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In an English concept of second nature performance of an action, no thought only the action is performed. The similar concept of Wu in Daoism, which is being or the ultimate understanding of what being is, is also represented in Buddhism by Atman, the inner or greater self.
Taoist thought in China had been exercised for a long time over the relation of non-being to being, (chen-ju) non-activity to activity. Buddhists also had been concerned with similar problems: the relation of the Absolute being (chen-ju) to the temporal of nirvana to Samsara. The exponents of Madhyamika believed that it was impossible to describe the nature of ultimate reality. Seek to define the infinite and it no longer remains infinite. Seng-chao (384-414), who was closely associated with Kumarajiva, was the first great teacher of San Lun, combining the Madhyamika philosophy with neo-Taoist thought. (Smith 127-128)
During the latter period of the T'ang dynasty, the rigid Confucian regulations became quite burdensome to the common people who had begun to loose respect for their leaders. While still intertwined in government life, Confucianism lost its hold over the people as their solution of the problems of life. Daoism had also become a philosophy for old men and seemed meaningless and nothing but a bunch of superstitious rites which were in place merely to support a bunch of lazy, ignorant, selfish priests. "The high religious ideals of the earlier Taoist mystics were abandoned for a search after the elixir of life during fruitless journeys to the isles of the Immortals which were supposed to be in the Eastern Sea." (Hodous 5)
There was a cult called the Purist that arose form this malaise of mysticism. The purist advocated a return to the ideal of Daoism and a break from any of the Confucian rituals. They yearend for the simple life of the earlier Daoist mystics. When the Purist thinkers met up with the philosophy of Buddhism, they were captured completely by it an absorbed the teaching and translated the sutras into Chinese. "They devoted their literary ability and religious fervor to the spreading of the new religion and its success was in no small measure due to their efforts." (Hodus 6)
Buddhism first arrived in China from India in the first century a.D. And flourished to become one of the world's greatest religions and philosophies. However, After the Communists seized power in China 1949, they began to discourage all religions, and Buddhism seemed to come under their greatest persecution. But Buddhism has never entirely disappeared from China. Even though temples have been destroyed and the Dalai Lama ousted from Tibet:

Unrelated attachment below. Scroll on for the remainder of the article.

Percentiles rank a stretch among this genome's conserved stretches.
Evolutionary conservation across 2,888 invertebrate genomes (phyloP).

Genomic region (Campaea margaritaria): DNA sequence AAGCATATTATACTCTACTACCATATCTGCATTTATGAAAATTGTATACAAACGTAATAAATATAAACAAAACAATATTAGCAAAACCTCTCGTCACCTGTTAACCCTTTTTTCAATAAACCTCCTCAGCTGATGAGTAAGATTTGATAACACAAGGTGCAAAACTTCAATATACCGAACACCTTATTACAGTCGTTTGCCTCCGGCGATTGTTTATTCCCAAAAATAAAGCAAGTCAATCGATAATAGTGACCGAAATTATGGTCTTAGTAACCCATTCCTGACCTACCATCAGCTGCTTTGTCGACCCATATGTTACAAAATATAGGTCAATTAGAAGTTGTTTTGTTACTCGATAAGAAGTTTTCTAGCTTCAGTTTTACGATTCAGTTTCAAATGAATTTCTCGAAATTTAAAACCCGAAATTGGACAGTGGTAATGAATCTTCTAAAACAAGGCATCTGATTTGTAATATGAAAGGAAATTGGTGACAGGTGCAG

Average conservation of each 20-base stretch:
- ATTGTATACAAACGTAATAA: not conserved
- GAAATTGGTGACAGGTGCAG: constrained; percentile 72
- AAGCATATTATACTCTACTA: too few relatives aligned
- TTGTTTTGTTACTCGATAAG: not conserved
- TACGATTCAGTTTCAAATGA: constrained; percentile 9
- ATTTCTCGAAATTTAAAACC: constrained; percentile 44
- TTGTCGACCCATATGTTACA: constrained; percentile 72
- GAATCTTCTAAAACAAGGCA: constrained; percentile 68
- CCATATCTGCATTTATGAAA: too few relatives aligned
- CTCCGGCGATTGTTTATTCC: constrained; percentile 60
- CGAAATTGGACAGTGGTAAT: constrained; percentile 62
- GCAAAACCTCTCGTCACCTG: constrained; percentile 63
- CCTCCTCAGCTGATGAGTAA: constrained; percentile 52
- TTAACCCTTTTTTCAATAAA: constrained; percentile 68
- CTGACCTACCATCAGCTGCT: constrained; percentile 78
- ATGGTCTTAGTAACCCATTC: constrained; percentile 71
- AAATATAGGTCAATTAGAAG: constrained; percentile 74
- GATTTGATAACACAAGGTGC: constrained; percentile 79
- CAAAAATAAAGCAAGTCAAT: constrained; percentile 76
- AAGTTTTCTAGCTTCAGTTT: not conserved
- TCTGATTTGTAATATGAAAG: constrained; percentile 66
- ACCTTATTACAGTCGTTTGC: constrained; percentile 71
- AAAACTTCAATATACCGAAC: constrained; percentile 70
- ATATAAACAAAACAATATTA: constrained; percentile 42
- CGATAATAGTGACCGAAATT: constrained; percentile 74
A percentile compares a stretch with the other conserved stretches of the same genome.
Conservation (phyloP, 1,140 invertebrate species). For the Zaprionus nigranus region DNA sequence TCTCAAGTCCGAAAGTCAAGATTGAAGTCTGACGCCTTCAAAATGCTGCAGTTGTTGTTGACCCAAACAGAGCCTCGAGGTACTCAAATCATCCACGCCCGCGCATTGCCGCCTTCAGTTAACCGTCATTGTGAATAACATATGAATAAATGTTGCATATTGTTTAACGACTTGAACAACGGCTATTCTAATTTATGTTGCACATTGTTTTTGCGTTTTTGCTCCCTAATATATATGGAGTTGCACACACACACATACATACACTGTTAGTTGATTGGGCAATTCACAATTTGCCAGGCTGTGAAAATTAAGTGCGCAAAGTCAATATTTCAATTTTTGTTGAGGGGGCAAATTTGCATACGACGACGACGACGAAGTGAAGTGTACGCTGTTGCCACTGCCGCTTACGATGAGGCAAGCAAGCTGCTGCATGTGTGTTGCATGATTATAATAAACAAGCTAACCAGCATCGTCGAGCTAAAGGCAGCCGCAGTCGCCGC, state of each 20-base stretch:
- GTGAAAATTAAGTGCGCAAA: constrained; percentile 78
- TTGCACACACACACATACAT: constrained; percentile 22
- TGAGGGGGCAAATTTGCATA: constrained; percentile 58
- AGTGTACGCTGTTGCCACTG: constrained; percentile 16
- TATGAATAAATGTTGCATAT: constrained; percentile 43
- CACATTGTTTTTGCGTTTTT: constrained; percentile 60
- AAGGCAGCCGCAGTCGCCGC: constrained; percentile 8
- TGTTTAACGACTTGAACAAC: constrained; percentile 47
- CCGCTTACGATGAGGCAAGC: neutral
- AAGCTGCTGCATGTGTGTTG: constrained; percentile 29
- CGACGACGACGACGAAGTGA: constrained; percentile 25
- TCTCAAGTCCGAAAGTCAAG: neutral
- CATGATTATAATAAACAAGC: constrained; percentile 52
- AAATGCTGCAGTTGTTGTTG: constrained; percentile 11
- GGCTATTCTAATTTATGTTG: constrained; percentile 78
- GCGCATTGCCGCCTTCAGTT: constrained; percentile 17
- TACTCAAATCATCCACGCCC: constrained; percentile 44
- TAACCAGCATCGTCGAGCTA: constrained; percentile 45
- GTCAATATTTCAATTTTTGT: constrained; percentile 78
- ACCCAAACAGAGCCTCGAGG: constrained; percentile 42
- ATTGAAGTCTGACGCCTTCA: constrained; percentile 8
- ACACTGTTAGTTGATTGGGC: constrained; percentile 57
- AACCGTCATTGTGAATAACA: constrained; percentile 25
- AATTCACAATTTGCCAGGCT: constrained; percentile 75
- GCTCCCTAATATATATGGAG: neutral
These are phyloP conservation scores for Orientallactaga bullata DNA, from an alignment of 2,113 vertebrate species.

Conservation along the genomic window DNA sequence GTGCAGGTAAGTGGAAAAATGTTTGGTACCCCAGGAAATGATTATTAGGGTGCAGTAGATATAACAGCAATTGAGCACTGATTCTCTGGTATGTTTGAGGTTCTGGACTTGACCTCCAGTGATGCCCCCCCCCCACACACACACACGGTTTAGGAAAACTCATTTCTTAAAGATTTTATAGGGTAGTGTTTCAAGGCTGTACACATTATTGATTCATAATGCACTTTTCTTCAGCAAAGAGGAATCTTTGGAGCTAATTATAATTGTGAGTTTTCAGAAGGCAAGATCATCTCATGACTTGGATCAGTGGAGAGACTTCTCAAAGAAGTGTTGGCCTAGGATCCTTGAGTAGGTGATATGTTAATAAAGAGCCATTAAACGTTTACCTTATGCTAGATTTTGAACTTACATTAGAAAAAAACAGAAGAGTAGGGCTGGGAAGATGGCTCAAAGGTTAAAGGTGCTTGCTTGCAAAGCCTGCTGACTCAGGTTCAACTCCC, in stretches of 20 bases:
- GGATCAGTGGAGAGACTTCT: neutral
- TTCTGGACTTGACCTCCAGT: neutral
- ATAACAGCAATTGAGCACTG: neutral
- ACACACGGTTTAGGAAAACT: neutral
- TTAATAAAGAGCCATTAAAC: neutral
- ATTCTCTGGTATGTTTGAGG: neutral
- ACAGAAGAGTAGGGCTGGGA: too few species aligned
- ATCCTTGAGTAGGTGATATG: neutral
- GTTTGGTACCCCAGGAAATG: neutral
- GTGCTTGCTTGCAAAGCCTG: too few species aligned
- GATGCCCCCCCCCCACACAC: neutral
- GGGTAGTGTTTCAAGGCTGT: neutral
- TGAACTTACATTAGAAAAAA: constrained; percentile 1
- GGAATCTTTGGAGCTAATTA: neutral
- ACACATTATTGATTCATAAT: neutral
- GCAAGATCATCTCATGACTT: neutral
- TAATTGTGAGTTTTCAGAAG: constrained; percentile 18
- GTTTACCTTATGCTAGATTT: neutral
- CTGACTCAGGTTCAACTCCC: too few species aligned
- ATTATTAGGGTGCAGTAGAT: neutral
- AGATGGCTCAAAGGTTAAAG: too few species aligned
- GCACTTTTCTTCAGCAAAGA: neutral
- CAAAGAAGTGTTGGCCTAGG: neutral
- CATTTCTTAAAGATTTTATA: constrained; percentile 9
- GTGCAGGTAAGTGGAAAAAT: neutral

Still some believers continued quietly to practice at altars set up in their homes. And not long after China embraced market forces in the late 1970s and '80s, the faith reemerged in the countryside, with peasants visiting refurbished temples, where they burned incense and prayed. (Roberts 50)
However, the Buddhism was occasionally confronted with difficult times as it spread through China. It certainly clashed with the secular and pragmatic doctrines of Confucianism when it was in power. Confucius thought could hardly see any relevance in the Buddhist pursuit of other worldly accomplishments such as enlightenment and Nirvana. They would have seen these concepts as very alien and perhaps even threatening, especially since their appeal was strong in the people. An especially hostile stance was the Buddhist belief that their lives were truly independent of any government, certainly was anathema to them. (Swearer)
But as Confucian thought waned and the Daoist school eagerly adapted to this new strain of thought, Buddhism took a strong foothold in China for centuries. Eventually the religion / philosophy spread to Japan and it is certainly present in many other cultures around the world, including the United States where the Dalai Lama has achieved what one might call celebrity status. Buddhism's ability to adapt is perhaps a unique feature of this religion. it's missionaries instead of trying to convert, tried to understand and become one with the exiting culture and its belief systems.
Aubin, Francoise. "China: A down-to-earth hereafter." UNESCO Courier, 51.3 1998: 10
Hodous, Lewis. Buddhism and Buddhists in China. New York: Macmillan, 1924.
Ikeda, Daisaku. The Flower of Chinese Buddhism. Trans. Burton Watson. New York: Weatherhill, 1986.
Kohn, Livia, and Michael Lafargue, eds. Lao-Tzu and the Tao-Te-Ching. Albany, NY: State University of New York Press, 1998.
Roberts, Dexter. "China's Spiritual Awakening." Business Week, 4067 1/21/2008, 50-51
Smith, D Howard. Chinese Religions. New York: Holt Reinhart and Winston 1968
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